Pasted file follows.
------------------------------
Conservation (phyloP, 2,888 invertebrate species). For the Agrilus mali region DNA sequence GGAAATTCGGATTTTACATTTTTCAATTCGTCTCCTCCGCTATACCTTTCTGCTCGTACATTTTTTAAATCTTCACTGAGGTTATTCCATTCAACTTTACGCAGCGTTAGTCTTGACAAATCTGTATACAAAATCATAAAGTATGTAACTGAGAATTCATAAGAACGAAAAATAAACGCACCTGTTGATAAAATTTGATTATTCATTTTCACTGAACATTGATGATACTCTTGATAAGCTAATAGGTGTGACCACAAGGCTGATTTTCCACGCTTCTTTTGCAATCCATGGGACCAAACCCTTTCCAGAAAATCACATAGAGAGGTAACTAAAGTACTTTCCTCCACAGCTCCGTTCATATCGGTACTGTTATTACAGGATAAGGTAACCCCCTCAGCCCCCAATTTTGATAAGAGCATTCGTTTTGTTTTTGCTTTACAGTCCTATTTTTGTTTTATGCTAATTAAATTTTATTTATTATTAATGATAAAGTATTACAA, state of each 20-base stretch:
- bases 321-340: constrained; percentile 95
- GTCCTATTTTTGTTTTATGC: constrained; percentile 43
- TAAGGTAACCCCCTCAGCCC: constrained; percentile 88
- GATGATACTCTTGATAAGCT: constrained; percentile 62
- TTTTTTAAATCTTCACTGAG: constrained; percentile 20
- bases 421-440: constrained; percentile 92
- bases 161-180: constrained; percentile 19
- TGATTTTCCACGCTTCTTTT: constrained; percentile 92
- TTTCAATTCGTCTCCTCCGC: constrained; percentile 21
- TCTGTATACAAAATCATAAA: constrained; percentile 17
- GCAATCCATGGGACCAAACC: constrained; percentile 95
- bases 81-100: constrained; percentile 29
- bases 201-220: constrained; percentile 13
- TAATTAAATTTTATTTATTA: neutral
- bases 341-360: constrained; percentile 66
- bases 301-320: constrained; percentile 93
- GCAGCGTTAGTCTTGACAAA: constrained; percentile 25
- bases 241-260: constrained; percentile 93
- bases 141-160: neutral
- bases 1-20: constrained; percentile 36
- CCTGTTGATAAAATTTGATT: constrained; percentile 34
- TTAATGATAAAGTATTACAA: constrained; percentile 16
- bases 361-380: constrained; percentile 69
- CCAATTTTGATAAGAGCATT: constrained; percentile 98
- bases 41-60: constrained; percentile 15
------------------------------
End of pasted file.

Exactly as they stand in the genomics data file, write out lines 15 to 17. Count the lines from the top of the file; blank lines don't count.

- TAATTAAATTTTATTTATTA: neutral
- bases 341-360: constrained; percentile 66
- bases 301-320: constrained; percentile 93